How large is the number called a Googol? You could Google it, but I’ll just tell you: A Googol is 10100, or one followed by a hundred zeros. That’s about how many quarter-notes I’ve played in my life, or at least it feels that way. As I’ve walked my way through my career, I’m still outlining chord changes and providing a foundation for the music, often by playing the root of every chord on the downbeat of every bar. Walking bass lines remain an essential component of my musical life.
Let’s look at a couple of methods to create beautifully constructed, practical, and musical-sounding bass lines without getting hung up on music theory. I’ll describe the basics of bass line construction, and then we’re off to the races … the walking races.
Walking bass lines are constructed with steady quarter-notes and only three melodic elements: chord tones, scale tones, and chromatic passing tones (sometimes called leading tones). You can create a beautiful-sounding line in 4/4 meter by playing a chord’s root on the downbeat, followed by either chord tones or scale tones on beats two and three, and then a chromatic tone on beatfour leading to the next root. Wait, I said I wasn’t going to get into theory, so let’s forget all of that for now and start walking. Grab your bass!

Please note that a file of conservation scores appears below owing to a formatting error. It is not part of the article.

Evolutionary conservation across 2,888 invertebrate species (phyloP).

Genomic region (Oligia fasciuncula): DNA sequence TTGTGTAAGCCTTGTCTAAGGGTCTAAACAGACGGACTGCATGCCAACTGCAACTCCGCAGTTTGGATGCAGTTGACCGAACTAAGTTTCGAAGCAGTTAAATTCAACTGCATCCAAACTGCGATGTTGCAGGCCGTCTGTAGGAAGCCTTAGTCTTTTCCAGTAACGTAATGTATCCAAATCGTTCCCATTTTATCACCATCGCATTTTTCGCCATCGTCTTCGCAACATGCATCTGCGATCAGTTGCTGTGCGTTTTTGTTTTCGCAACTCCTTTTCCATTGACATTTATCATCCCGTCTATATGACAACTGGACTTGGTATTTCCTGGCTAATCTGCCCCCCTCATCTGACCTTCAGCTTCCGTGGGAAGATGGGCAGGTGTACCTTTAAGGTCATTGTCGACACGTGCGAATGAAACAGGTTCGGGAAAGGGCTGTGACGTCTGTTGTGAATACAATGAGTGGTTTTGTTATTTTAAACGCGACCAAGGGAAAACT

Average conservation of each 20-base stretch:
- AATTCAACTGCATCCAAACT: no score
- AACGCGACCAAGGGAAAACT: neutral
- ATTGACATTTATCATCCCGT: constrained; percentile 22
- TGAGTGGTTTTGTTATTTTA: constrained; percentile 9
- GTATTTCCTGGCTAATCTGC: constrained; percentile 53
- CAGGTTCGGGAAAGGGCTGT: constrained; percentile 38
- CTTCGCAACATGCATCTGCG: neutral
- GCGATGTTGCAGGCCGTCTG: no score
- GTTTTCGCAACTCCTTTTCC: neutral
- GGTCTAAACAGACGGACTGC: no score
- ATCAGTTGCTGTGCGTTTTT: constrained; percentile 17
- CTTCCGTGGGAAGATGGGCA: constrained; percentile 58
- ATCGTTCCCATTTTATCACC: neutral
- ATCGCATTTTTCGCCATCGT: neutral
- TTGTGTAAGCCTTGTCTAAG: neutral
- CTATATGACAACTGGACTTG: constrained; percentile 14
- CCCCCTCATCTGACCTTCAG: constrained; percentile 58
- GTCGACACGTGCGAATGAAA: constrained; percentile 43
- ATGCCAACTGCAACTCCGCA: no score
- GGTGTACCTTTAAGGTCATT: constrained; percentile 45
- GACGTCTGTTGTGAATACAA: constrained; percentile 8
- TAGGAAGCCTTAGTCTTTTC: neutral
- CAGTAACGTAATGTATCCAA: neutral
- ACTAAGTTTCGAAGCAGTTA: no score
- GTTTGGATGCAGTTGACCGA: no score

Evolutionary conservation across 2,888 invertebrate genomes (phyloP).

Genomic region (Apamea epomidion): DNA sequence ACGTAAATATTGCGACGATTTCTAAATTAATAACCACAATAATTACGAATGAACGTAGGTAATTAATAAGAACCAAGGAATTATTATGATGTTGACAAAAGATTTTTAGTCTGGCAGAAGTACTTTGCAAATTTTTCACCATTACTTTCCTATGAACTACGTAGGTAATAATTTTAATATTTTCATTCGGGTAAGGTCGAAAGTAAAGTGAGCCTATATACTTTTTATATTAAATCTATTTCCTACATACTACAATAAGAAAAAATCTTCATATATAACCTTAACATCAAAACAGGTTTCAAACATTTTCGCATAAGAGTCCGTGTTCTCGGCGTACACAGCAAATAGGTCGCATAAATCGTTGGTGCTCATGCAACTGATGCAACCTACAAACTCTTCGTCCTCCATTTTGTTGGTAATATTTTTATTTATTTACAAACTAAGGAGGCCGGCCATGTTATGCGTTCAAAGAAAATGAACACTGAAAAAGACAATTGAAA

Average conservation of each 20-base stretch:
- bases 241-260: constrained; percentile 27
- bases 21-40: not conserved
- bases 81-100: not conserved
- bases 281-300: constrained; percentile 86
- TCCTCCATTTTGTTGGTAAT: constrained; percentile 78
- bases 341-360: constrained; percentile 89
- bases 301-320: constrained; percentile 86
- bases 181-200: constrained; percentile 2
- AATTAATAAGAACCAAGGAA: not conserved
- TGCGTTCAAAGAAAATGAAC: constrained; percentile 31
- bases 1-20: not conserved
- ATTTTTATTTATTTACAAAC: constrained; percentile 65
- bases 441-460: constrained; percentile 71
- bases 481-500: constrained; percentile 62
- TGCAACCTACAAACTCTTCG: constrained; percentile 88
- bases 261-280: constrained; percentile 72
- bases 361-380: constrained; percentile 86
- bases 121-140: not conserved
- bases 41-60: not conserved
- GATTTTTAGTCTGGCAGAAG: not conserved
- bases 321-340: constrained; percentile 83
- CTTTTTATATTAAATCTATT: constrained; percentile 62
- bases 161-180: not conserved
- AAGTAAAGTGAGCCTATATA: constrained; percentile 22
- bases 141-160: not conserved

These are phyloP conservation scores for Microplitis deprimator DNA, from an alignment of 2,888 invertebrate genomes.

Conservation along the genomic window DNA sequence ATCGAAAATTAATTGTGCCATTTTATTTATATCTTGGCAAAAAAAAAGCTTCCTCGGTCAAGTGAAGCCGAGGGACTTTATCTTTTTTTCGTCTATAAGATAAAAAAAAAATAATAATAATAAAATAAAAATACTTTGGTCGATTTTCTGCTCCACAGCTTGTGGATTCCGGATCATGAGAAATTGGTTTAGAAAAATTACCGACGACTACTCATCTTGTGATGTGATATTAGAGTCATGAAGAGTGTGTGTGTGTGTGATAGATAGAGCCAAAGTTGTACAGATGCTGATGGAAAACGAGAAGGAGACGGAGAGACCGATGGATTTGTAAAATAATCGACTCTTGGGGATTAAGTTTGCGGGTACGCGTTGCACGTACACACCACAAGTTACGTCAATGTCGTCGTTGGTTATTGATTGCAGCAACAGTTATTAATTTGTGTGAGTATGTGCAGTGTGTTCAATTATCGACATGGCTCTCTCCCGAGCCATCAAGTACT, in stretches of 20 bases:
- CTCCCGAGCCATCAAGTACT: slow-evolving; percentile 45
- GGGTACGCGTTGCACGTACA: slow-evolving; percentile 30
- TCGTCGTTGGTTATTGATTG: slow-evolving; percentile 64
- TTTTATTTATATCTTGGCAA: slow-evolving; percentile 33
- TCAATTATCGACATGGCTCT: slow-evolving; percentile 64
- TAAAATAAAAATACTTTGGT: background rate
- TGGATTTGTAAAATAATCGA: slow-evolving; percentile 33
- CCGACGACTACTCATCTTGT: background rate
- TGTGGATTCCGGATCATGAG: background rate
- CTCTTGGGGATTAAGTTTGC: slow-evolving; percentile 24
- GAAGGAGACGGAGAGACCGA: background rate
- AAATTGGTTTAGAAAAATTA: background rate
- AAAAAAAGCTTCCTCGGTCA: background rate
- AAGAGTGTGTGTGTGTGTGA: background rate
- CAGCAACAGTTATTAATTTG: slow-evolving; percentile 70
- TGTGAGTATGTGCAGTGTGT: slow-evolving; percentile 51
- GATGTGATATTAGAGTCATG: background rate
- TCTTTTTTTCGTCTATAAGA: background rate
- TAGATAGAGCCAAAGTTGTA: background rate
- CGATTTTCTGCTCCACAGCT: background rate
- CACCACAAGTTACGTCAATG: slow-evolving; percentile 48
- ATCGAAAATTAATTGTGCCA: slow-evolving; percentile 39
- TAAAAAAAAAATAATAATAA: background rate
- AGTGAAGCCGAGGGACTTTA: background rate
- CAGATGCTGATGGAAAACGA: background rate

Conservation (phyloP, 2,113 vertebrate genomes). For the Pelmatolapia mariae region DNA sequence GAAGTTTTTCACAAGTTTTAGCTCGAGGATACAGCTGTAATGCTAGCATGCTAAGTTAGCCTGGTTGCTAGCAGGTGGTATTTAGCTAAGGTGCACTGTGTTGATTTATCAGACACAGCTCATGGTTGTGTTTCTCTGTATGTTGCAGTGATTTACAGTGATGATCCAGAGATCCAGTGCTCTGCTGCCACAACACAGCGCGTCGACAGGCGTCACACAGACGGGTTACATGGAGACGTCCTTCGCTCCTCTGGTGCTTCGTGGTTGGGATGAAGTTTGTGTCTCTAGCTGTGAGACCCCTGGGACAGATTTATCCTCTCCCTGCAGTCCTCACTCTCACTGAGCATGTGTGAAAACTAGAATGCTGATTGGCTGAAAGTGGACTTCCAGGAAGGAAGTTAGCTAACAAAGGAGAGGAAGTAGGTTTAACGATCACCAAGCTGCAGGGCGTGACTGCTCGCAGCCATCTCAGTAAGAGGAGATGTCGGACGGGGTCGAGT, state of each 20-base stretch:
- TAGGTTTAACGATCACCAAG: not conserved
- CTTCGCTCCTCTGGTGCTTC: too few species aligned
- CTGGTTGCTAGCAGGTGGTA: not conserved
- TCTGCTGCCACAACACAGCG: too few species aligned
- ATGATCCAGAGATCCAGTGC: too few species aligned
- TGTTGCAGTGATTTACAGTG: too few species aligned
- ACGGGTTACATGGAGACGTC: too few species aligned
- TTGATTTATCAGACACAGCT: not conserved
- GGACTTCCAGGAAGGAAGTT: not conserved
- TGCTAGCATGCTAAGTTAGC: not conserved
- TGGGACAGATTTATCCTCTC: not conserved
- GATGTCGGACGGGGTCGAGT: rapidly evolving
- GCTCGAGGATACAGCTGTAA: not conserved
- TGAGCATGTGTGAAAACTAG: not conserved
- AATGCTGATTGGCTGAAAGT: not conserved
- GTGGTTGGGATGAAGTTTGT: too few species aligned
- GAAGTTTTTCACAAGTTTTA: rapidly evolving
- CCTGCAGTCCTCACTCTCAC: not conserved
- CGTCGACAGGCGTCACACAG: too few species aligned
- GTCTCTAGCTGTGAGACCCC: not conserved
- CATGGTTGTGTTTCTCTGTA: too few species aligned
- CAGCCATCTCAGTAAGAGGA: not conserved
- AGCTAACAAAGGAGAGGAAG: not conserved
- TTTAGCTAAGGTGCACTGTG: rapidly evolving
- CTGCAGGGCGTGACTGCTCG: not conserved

Example 1 shows a 12-bar blues in F. Imagine a nice, swinging groove in your head, and then play through the changes by thumping out the root of each chord on beat one of each measure. So far, so good … but what about the other three notes in the bar? Here’s the payoff for today’s lesson: If you outline the roots on the downbeats, all you need to do is lead into the next root with three chromatic passing tones [Ex. 2]. This method — playing the root on the downbeat, followed by three passing tones leading to the next root — works especially well on tunes where the harmony is moving around in intervals of 4ths and 5ths. The 12-bar blues provides the perfect playground for experimenting with this walking concept.
Example 2 starts with the root of each chord on beat one of every bar. This outlines the root movement unequivocally with a pleasant feeling of forward motion. The listener hears the chords moving through the blues, because the bass is in their face on beat one of every bar. To lead into the next bar, simply play three notes (beats two, three, and four), chromatically approaching the next root. Theory nerds could debate all day about which chord or scale tones those three chromatic notes might describe, but a theoretical analysis doesn’t matter on a practical level. The proof is in the sound and feeling. The bass line has rhythmic forward motion, and the root movement is clear.